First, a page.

Noise: How to Overcome the High, Hidden Cost of Inconsistent Decision Making
At a global financial services firm we worked with, a longtime customer accidentally submitted the same application file to two offices.
Though the employees who reviewed the file were supposed to follow the same guidelines—and thus arrive at similar outcomes—the separate offices returned very different quotes. Taken aback, the customer gave the business to a competitor. From the point of view of the firm, employees in the same role should have been interchangeable, but in this case they were not. Unfortunately, this is a common problem.
Professionals in many organizations are assigned arbitrarily to cases: appraisers in credit-rating agencies, physicians in emergency rooms, underwriters of loans and insurance, and others. Organizations expect consistency from these professionals: Identical cases should be treated similarly, if not identically. The problem is that humans are unreliable decision makers; their judgments are strongly influenced by irrelevant factors, such as their current mood, the time since their last meal, and the weather. We call the chance variability of judgments noise. It is an invisible tax on the bottom line of many companies.
Some jobs are noise-free. Clerks at a bank or a post office perform complex tasks, but they must follow strict rules that limit subjective judgment and guarantee, by design, that identical cases will be treated identically. In contrast, medical professionals, loan officers, project managers, judges, and executives all make judgment calls, which are guided by informal experience and general principles rather than by rigid rules. And if they don’t reach precisely the same answer that every other person in their role would, that’s acceptable; this is what we mean when we say that a decision is “a matter of judgment.” A firm whose employees exercise judgment does not expect decisions to be entirely free of noise. But often noise is far above the level that executives would consider tolerable—and they are completely unaware of it.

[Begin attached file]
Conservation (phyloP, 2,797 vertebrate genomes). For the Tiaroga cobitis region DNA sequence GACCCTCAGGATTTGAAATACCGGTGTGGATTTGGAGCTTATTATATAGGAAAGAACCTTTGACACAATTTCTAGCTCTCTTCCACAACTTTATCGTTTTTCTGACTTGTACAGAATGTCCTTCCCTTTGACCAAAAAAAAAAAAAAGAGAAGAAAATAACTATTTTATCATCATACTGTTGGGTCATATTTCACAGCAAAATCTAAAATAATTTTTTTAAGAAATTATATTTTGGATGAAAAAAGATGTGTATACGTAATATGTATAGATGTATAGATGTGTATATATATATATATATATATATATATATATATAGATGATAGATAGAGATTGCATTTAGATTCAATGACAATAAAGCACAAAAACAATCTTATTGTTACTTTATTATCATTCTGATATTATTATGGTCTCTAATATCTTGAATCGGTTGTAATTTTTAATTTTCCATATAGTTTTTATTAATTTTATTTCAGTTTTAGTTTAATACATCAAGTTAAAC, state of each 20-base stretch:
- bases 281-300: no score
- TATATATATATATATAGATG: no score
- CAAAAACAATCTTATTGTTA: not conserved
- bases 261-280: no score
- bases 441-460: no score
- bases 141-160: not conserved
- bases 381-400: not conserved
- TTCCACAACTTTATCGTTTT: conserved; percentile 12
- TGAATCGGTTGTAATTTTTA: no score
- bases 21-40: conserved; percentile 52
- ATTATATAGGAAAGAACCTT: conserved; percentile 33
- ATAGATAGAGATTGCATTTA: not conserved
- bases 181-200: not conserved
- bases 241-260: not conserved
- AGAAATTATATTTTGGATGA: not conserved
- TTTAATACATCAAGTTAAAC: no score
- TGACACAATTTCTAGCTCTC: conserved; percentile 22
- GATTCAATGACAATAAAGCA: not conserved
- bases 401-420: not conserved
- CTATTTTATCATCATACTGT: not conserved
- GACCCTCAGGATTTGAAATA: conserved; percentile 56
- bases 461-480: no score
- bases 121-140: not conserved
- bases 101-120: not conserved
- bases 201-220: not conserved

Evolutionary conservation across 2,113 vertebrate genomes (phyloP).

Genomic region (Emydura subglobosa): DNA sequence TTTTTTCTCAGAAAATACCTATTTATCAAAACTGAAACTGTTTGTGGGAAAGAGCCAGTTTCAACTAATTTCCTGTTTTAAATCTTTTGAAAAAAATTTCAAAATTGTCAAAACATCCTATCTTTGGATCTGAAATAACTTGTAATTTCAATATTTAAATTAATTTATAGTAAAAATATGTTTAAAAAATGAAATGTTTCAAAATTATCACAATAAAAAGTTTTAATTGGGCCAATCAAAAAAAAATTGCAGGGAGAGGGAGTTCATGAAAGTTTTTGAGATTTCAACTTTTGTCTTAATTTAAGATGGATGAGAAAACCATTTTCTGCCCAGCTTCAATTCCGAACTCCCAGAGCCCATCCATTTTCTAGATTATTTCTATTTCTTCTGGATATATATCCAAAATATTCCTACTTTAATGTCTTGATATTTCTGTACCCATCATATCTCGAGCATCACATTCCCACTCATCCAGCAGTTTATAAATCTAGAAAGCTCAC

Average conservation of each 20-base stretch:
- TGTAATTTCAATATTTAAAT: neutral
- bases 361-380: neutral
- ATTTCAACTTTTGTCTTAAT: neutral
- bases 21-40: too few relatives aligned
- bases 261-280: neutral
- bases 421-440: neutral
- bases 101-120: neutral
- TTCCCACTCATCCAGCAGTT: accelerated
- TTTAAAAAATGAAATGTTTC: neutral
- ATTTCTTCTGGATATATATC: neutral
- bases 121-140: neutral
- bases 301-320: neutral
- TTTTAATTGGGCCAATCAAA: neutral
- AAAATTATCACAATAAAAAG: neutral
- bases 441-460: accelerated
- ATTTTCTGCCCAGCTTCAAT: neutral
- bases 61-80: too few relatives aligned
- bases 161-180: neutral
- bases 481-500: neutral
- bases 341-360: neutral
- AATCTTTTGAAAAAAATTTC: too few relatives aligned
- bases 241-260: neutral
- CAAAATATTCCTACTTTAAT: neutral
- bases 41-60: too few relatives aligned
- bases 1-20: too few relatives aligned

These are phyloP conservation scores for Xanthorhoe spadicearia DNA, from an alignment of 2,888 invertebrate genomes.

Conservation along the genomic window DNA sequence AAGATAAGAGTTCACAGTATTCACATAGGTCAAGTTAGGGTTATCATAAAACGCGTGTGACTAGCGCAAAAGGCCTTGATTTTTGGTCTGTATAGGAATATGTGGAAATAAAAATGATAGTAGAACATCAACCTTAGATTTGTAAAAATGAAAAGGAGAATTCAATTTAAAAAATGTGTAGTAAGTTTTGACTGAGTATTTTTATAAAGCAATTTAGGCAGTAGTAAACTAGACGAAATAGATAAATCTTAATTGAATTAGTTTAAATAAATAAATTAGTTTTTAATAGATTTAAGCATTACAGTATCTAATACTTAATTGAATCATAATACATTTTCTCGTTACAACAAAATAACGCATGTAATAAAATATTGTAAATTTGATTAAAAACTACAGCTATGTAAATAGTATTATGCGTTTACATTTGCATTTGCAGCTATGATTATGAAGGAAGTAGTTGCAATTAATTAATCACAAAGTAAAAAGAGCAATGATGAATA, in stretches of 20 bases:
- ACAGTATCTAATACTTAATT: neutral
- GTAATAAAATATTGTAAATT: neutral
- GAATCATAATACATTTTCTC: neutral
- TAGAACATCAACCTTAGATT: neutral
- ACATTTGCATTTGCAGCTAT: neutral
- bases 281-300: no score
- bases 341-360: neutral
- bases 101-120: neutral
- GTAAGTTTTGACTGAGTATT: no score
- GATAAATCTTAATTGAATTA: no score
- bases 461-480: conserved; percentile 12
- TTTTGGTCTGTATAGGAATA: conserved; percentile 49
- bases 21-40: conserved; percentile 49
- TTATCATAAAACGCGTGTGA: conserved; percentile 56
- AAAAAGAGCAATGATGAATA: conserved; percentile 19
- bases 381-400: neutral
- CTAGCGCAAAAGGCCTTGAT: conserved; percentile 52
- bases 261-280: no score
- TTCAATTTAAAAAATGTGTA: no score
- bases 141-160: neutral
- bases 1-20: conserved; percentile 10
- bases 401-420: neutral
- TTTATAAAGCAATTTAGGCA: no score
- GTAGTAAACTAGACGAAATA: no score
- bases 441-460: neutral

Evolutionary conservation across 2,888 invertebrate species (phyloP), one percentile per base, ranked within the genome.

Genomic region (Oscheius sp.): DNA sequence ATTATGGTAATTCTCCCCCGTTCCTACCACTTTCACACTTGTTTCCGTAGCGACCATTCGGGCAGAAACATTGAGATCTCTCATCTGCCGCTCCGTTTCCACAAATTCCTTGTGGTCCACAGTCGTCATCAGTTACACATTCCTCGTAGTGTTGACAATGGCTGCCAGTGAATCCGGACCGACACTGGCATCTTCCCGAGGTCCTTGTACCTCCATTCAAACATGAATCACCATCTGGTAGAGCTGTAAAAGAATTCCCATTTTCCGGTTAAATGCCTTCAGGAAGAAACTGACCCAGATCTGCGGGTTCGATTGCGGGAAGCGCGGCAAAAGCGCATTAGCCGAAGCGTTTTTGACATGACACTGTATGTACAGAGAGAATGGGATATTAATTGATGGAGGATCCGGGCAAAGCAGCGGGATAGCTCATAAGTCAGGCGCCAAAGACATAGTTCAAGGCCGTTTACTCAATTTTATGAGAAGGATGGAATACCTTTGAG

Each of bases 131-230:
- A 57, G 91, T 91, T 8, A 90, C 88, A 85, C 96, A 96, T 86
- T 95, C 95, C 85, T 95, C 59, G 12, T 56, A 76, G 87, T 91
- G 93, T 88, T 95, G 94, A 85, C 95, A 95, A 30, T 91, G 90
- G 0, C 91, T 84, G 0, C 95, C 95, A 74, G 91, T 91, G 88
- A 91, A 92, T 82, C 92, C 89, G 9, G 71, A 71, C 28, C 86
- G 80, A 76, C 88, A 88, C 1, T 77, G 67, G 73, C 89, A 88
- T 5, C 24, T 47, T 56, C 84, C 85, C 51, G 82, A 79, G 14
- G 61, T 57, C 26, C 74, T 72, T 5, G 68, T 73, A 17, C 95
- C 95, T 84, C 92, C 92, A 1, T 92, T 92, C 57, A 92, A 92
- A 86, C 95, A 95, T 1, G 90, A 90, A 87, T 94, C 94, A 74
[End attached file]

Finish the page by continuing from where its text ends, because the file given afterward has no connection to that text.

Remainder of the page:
The prevalence of noise has been demonstrated in several studies. Academic researchers have repeatedly confirmed that professionals often contradict their own prior judgments when given the same data on different occasions. For instance, when software developers were asked on two separate days to estimate the completion time for a given task, the hours they projected differed by 71%, on average. When pathologists made two assessments of the severity of biopsy results, the correlation between their ratings was only .61 (out of a perfect 1.0), indicating that they made inconsistent diagnoses quite frequently. Judgments made by different people are even more likely to diverge. Research has confirmed that in many tasks, experts’ decisions are highly variable: valuing stocks, appraising real estate, sentencing criminals, evaluating job performance, auditing financial statements, and more. The unavoidable conclusion is that professionals often make decisions that deviate significantly from those of their peers, from their own prior decisions, and from rules that they themselves claim to follow.